You may have recently seen any of the following headlines saturating the airwaves over a scientist in China defying global ethical and procedural norms by going rogue and utilizing CRISPR technology in real world human experimentation:
Why is this a big deal?
Bioethicists and scientists worldwide are lambasting the work of researcher He Jiankui of Shenzhen as unethical, defying current standards and employing CRISPR-cas9 technology to alter reproductive DNA.
He claims that twin human babies were born as a result - the first ever in the world. But by choosing to report his secrete research on YouTube rather than through traditional channels like peer-reviewed journals and avoiding independent verification, nothing can be confirmed outside of his say-so. In the process he has created a firestorm with multiple regulatory agencies initiating investigations.
From a bioethics perspective, the scientist is in profound hot water. He betrayed thoughtful, collaborative science hindering future advancement by fostering distrust in the transparency of science and the actions of scientists. More importantly, the twins that he claims to have “genetically modified” may well be at extreme risk given the paucity of our knowledge and possible adverse impact such gene alteration can facilitate.
The potential for the technology lies in the possibility of preventing or treating serious disease. A big problem with using it too soon in human experiments like this is the edited gene(s) doesn’t get restricted to that person to fix a disease, but rather gets passed on to the generations to come. Additionally, by turning off one aspect we may enable another whose influence is unknown.
The current limited use of gene therapy, for example, in adults or kids only affects that individual and their severe, life-threatening disease – when all other avenues are exhausted. In the rare instances of its use in these situations, the risks of the side effects of the treatment, which can be significant, are compared to the likely fatal natural course of disease.
Even the co-founders of CRISPR are urging an immediate moratorium on human trials
Feng Zhang, one of the co-inventors of the CRISPR gene-editing process, has called for an immediate moratorium on the technique’s use in human babies underscoring the risks outweigh the benefits now. (1) To see a video interview of Dr. Jennifer Doudna, Professor of Chemistry and Molecular & Cell Biology at UC Berkeley and co-creator of CRISPR, and her response to this news, click here.
Scientist He justifies his actions because he employed the technique to create a baby with resistance to HIV infection. Pretty much the rest of the scientific community maintains since there are already ways to avoid HIV infection, treat it and prevent passage to the infant this choice by He is outside the very narrow window of severe, incurable disease that has been preliminarily discussed on the topic when contemplating guidelines. Since we don’t know what harm it can impose on the children and their offspring, governing bodies deem his effort an abuse of science and our current understanding.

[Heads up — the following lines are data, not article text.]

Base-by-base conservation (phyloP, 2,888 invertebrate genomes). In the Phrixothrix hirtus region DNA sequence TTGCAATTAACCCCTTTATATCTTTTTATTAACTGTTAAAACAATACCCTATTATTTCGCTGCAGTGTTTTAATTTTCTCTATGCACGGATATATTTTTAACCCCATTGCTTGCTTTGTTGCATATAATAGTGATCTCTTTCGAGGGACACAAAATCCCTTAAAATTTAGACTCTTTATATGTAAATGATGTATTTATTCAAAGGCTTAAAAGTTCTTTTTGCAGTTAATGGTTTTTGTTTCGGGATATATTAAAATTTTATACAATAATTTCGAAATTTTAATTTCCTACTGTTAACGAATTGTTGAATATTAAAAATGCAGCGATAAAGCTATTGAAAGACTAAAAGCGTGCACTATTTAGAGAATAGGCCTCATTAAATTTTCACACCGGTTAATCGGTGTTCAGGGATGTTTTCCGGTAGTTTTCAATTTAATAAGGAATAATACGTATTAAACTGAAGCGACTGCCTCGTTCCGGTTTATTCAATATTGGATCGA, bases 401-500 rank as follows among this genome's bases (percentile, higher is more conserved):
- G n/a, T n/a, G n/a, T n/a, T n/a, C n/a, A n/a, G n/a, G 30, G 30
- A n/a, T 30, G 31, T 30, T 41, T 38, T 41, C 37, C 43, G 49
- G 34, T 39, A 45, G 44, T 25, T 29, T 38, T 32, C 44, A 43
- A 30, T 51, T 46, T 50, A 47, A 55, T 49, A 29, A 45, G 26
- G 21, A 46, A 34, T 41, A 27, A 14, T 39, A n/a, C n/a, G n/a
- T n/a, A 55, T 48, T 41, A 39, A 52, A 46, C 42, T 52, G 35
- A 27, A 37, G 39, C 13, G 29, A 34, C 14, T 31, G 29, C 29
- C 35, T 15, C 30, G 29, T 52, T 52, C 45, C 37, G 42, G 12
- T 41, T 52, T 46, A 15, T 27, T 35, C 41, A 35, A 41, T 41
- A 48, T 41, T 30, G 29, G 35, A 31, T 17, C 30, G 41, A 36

Zhang’s formal statement printed in MIT Technology Review reads:
“Although I appreciate the global threat posed by HIV, at this stage, the risks of editing embryos to knock out CCR5 seem to outweigh the potential benefits, not to mention that knocking out of CCR5 will likely render a person much more susceptible for West Nile Virus. Just as important, there are already common and highly-effective methods to prevent transmission of HIV from a parent to an unborn child.
Given the current state of the technology, I’m in favor of a moratorium on implantation of edited embryos, which seems to be the intention of the CCR5 trial, until we have come up with a thoughtful set of safety requirements first.
Not only do I see this as risky, but I am also deeply concerned about the lack of transparency surrounding this trial. All medical advances, gene editing or otherwise and particularly those that impact vulnerable populations, should be cautiously and thoughtfully tested, discussed openly with patients, physicians, scientists, and other community members, and implemented in an equitable way.
In 2015, the international research community said it would be irresponsible to proceed with any germline editing without “broad societal consensus about the appropriateness of the proposed application.” (This was the consensus statement from the 2015 International Summit on Human Gene Editing).
It is my hope that the upcoming summit will serve as a forum for deeper conversations about the implications of this news and provide guidance on how we as a global society can best benefit from gene editing.”
The reality is this scientist violated basic bioethical principles to society at large and given how much is unknown it is unclear if he could actually provide the individuals in the trial fully informed consent. He did not invent this technology, so being the first to utilize it in this manner reflects zeal more than intellectual achievement. The global scientific community has exercised restraint in this arena knowing the tremendous ramifications at play. How the scientific community and China deal with this rogue “scientist” will tell us more about how consensus statements about tight restrictions and oversight of CRISPR-Cas9 will be enforced – or whether we have decided that anyone can open up Pandora’s Box.
Feng Zhang and I both attended the Center for Excellence in Education's (CEE) Research Science Institute (RSI) - not at the same time. To learn more about the program (click here), see this piece "What Joe Lieberman And Ted Cruz Agree On: STEM" at this link here.